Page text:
We started the year asking “What Could Go Right?” and it’s time to get the market’s pulse as we begin the second half of the year.
We identified 7 key themes we felt could impact investors at the beginning of 2019:
1) Interest Rates
2) The Fed
5) CEO/CFO Behavior
7) Active Fixed Income
The core of our thesis around the 7 themes was a significant increase in volatility in 2019. This view rests on the basic tenet that we are coming off a period of money being priced too cheap, meaning we were in an artificial rate environment that created capital market distortions and, in many places, poor allocation of capital.
We believe the mispricing of money has also created unhealthy imbalances in the markets and that the market will continue to contend with these imbalances and the re-pricing of risk throughout 2019. With these ongoing changes, we anticipate new valuations and opportunities.
Below we outline our views and expectations of the impact of the 7 themes, both so far this year and more importantly for the rest of 2019.
Theme 1: Interest Rates
As of mid-March, U.S. Treasury rates held within a very tight range. The front-end was pegged to the Fed Funds Rate while the long-end reflected global growth concerns. We expected rate volatility in 2019 and this theme has not disappointed. In the second quarter, Treasuries returned to low yields last registered in the 2016/2017 time period. The bond market is attempting to force the Fed’s hand – pricing in over 100 basis points of cuts – as the market believes the Fed Funds Rate is now too restrictive. The Powell-led Fed has come around to the market noting that “the one overarching goal is to sustain the expansion.” If you’re still counting, the scoreboard is now: Fed 1 | Market 2+.
Theme 2: The Fed
We are impressed with Powell’s ability to verbally support the markets and believe this was a prudent move: “The Committee continues to view sustained expansion of economic activity, strong labor market conditions, and inflation near the Committee's symmetric 2 percent objective as the most likely outcomes, but uncertainties about this outlook have increased. In light of these uncertainties and muted inflation pressures, the Committee will closely monitor the implications of incoming information for the economic outlook and will act as appropriate to sustain the expansion.” A supportive Fed further aids our view that the foundation of the economy will remain intact and when the uncertainties subside – mainly trade resolution – we will be back on track. As we enter the back half of 2019, we look for resolution on trade, stabilization of global growth, and a normalization of inflation. As growth and inflation normalizes, the Treasury market has the potential to overreact in the other direction. In the near-term rates will continue to play off the growing consensus view of a slowing global economy.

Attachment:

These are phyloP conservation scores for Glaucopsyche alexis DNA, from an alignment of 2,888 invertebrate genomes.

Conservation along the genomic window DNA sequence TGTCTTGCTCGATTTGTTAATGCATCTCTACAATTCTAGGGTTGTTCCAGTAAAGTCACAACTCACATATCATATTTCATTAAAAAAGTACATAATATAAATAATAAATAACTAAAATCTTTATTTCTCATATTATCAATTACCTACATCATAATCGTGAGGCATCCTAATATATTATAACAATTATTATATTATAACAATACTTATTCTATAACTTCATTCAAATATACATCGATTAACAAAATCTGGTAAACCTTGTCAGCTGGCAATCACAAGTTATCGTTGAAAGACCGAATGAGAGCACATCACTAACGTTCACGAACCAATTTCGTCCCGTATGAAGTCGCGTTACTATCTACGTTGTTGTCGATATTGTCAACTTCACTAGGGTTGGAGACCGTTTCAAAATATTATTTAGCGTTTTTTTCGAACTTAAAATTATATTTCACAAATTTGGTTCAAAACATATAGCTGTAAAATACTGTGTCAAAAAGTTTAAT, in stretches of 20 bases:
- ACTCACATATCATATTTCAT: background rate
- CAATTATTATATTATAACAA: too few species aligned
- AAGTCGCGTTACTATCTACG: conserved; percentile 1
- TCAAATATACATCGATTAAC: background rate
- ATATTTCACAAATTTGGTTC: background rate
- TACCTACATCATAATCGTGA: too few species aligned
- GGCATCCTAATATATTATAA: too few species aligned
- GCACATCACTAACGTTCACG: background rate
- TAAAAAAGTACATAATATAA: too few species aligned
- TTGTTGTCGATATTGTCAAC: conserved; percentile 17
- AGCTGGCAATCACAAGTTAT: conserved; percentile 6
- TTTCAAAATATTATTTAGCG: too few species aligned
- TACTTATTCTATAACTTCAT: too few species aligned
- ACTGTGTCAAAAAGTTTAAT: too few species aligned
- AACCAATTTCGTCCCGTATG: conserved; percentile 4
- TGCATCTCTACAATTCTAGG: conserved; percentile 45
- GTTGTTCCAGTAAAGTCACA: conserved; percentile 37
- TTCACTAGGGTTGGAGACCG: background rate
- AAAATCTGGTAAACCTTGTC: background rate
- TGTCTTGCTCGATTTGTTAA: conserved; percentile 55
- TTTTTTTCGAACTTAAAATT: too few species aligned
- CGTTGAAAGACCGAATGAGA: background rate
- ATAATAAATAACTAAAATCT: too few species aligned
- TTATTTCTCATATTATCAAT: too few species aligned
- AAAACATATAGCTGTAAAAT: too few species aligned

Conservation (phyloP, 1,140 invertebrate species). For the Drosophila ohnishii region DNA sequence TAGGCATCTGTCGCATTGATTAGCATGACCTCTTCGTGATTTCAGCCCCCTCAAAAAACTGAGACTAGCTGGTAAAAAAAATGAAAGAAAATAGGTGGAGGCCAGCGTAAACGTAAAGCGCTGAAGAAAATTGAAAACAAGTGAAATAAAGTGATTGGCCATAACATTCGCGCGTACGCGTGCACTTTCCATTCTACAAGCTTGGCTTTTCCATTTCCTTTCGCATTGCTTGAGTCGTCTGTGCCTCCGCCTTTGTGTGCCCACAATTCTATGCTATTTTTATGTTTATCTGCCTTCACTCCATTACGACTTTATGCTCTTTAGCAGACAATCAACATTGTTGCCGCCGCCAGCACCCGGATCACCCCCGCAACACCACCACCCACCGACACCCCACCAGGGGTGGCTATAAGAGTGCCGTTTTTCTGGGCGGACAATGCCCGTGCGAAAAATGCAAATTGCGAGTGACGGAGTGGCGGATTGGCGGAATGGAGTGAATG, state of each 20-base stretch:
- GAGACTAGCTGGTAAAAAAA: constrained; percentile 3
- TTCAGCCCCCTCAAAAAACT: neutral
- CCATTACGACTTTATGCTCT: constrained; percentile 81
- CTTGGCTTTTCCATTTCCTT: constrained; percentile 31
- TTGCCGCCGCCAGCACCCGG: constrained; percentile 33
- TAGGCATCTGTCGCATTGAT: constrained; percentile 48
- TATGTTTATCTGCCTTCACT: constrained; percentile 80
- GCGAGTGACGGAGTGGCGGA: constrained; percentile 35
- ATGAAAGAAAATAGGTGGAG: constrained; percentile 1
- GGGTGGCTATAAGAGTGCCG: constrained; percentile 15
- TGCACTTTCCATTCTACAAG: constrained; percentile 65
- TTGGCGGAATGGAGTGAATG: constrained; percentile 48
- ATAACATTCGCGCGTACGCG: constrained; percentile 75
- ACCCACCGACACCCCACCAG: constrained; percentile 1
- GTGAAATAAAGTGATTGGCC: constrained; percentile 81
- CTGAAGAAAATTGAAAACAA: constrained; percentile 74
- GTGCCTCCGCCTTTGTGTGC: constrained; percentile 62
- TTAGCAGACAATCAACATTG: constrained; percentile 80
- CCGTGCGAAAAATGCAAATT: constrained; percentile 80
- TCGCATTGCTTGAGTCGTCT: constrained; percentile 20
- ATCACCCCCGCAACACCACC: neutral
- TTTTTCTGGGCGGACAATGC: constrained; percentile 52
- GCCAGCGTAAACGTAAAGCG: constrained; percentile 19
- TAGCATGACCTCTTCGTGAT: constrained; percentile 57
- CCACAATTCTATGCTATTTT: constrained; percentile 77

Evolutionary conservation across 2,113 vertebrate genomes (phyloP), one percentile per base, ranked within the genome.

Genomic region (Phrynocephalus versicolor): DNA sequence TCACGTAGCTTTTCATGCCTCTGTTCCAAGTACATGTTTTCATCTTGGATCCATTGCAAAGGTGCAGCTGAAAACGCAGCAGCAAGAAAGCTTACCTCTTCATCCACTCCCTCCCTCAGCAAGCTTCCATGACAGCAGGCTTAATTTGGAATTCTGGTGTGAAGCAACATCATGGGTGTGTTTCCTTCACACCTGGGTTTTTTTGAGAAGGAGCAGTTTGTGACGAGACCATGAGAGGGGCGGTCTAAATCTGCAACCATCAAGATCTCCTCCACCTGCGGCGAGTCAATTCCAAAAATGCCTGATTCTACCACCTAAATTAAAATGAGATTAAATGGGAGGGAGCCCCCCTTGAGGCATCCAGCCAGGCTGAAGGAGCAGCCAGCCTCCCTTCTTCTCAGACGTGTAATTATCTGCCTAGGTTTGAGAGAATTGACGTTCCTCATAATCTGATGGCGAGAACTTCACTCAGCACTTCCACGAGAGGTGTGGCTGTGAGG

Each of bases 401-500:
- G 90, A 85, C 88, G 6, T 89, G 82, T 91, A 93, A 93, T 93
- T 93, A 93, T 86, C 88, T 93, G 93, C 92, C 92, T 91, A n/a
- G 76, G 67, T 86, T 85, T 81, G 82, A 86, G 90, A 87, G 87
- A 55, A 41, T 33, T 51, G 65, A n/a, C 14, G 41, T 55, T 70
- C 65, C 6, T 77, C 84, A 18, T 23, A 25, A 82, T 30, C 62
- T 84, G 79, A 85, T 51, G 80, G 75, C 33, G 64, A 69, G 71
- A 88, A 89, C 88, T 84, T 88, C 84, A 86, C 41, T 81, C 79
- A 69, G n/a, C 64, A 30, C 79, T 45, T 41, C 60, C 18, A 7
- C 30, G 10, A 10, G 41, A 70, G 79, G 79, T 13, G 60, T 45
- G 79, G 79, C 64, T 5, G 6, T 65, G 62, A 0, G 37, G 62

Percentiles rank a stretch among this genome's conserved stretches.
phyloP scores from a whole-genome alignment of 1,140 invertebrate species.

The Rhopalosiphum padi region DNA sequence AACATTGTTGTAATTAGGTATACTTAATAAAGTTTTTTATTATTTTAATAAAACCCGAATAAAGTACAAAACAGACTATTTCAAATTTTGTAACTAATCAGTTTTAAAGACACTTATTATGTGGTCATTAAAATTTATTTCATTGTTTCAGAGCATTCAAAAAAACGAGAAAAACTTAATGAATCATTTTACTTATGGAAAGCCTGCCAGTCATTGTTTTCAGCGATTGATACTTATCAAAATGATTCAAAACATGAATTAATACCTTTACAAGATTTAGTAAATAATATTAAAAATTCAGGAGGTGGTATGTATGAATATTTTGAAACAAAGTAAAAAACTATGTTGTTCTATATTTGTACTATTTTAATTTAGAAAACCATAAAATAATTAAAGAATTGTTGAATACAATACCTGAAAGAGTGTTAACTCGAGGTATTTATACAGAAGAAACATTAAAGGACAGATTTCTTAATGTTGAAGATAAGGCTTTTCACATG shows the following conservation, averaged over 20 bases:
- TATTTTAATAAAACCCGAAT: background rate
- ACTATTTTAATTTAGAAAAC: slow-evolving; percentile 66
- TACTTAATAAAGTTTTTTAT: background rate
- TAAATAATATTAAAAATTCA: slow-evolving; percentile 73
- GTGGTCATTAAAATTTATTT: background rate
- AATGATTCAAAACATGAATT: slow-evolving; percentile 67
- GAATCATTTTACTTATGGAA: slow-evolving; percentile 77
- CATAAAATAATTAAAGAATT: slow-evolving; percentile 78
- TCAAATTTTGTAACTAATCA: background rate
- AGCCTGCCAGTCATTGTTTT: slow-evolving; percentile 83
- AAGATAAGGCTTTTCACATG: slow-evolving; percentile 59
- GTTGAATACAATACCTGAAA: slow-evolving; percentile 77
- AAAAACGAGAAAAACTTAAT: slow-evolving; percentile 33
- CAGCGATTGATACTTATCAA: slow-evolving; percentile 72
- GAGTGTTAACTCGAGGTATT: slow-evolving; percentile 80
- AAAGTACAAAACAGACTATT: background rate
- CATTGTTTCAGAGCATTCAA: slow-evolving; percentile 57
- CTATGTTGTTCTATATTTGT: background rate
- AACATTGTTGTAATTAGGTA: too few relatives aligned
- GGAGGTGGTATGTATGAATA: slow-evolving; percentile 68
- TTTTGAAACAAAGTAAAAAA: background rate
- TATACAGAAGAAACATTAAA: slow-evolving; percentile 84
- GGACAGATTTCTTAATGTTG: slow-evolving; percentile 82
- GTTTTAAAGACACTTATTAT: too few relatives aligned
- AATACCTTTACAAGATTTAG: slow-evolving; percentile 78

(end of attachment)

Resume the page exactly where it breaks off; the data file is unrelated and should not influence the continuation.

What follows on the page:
The Fed is clearly communicating that it is focused on sustaining the expansion. Additionally, the Fed has been studying the impact of “makeup strategies,” essentially letting inflation rise above the target to “makeup” for past inflation shortfalls. Sustaining the expansion through the current bout of volatility, an economy that is growing at 2%, sitting near full employment and expected to return to its inflation target plays nicely into our 2019 view. Inflation – via hard data, wages, and expectations – will rise as we enter 3Q. Combine this with a newly accommodative Fed and we expect to see the 2-year UST to 30-year UST curve steepen as the market once again adjusts to a new landscape. One that is not as dire as Treasury markets priced-in throughout the second quarter. Curves historically steepen into Fed cuts with the front-end pegged to the Fed Funds Rate and long-end rates move higher in yield due to growth and inflation expectations. We believe the market is underestimating both the potential Fed path forward as well as structural longer-term inflation pressures.
Theme 3: Credit
Much like equities, credit spreads have moved down materially from the December wides, reflecting what we see as a more stable outlook and global central bank support. Investment Grade and High Yield spreads via the Bloomberg Barclays Index are 38 basis points (bps) tighter and 149 bps tighter year-to-date (YTD). Many segments of the credit market have returned to the tights registered prior to the Q4 2018 correction. This obviously raises questions around risk and reward. While we believe that volatility will be with us for 2019, the recent move from the Fed has been positively received by credit markets. What is now the second relief rally this year gives investors the opportunity to revisit those investments that caused them the most heartburn – bank loans, high yield, private credit, and levered strategies. Caution is still warranted as an accommodative Fed and flat curves can cause investors to complacently reach for yield. We continue to selectively allocate to improving fundamental credit stories. The spread tightening in risk assets, in light of growing recession fears, feels inconsistent to us yet highlights the ongoing search for yield in the global marketplace.
Theme 4: Curves
Curves within both credit and Treasuries remain flat and, in some cases, inverted as investors move out the curve in search of yield. This has been more pronounced in the first half of the year within the front-end (3-year UST to 5-year UST inverted to 2year UST) due to U.S. Fixed Income offering an attractive yield in a slowing global environment. The inversion between 10yr Treasuries and 3-month Treasuries has raised questions again around future recession risk. With the combined flat curves, there are consequences for both interest rates and fixed income risk assets. Investors will need to consider the drawdown risk associated with limited yield pickup as they move out the curve. Similar to 2018, we believe that the front-end offers some of the most compelling risk-adjusted returns. The long end should be monitored closely for opportunities. We remain cautious with a significant allocation to short duration credit.